PlantwisePlus is a global programme that is supporting countries and farmers to predict, prevent and prepare themselves for plant health threats in a changing climate. This will allow farmers to reduce their crop losses and produce more and safer food using agroecological and climate-smart practices that safeguard human health and biodiversity. The programme is implemented by CABI, a leading intergovernmental research and development organization in plant health, with research facilities in Switzerland.


Colombia: MIRE+, Assistance to Victims of Violence

01.10.2023 - 31.03.2025

The humanitarian crisis in Colombia continues despite growing efforts towards peace. Armed groups fighting for territory and valuable natural resources inflict extreme harm on rural and ethnic communities. In line with the Swiss interest to respond to humanitarian crises, SDC remains dedicated to supporting these communities, enhancing their individual and collective resilience. The project integrates humanitarian action with a developmental and peace orientation (nexus).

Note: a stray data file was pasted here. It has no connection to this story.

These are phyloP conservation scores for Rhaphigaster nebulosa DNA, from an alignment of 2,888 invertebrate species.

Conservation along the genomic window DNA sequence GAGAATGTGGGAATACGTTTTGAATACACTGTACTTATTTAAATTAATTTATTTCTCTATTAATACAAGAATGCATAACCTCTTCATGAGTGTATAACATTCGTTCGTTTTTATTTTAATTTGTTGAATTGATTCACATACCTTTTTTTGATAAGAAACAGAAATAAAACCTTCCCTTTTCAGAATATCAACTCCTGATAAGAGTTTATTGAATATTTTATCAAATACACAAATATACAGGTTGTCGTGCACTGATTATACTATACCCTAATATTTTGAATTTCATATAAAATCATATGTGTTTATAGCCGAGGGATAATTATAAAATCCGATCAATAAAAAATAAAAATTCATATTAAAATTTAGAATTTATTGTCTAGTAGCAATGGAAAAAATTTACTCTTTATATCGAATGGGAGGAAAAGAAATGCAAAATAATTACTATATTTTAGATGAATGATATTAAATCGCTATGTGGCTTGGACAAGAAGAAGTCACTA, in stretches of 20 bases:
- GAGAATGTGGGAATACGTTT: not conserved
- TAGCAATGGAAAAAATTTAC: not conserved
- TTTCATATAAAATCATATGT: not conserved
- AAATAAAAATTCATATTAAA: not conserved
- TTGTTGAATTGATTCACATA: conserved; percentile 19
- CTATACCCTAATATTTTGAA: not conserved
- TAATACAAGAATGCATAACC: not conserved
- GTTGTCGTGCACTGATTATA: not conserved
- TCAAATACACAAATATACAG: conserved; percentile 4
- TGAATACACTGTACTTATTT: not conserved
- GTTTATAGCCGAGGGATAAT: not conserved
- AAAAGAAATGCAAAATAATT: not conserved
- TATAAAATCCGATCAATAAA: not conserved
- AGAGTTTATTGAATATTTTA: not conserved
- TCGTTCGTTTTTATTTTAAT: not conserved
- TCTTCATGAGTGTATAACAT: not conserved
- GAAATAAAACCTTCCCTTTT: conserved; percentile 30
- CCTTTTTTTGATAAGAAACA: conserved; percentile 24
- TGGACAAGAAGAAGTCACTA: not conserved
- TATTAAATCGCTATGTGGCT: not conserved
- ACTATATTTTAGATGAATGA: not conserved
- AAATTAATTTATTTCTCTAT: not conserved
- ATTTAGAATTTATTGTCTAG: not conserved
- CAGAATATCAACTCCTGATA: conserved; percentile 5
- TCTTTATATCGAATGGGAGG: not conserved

Tanzania Social Action Fund (TASAF)

Ms. Maria Maguta, TASAF beneficiary in Katavi Region.

01.10.2023 - 30.09.2025

Switzerland’s contribution to Tanzania Social Action Fund (TASAF) for the implementation of the Productive Social Safety Net Program (PSSN) contributes to the protection of 1.5 milion poor households in Tanzania Mainland and Zanzibar through cash transfers, public works and livelihoods enhancement. Also evidence generated through this support will inform and reinforce Swiss engagement in national policy dialogue on social protection, beyond PSSN. 


Humanitarian assistance to people affected by the protracted crisis in Venezuela

01.09.2023 - 31.12.2024

Despite a moderate recovery in some economic indicators during 2022, the Venezuelan economy continues to contract during 2023. Meanwhile, there is no improvement in the structural causes of the humanitarian crisis. As a result, the needs of the most vulnerable are still high. Therefore, Caritas aims to facilitate access on health, nutrition, food security and livelihoods, for vulnerable families in eight states according to the Guidance Note for Venezuela 2022-2024. 


Building Resilient Communities for Sustainable Development in rural Afghanistan

01.07.2023 - 30.06.2026

Afghanistan is among the most exposed countries to climate change. Prolonged drought and progressive reduction of water reserves put at risk the survival of traditional livelihoods. By integrating innovative agriculture techniques and improving the management of natural resources, this project aims at promoting the resilience of rural communities. Climate change adaptation is key for the food security, and represents an institutional priority for the Swiss international cooperation.


Strengthening Civil Society in Myanmar – Paung Ku

01.07.2023 - 30.06.2027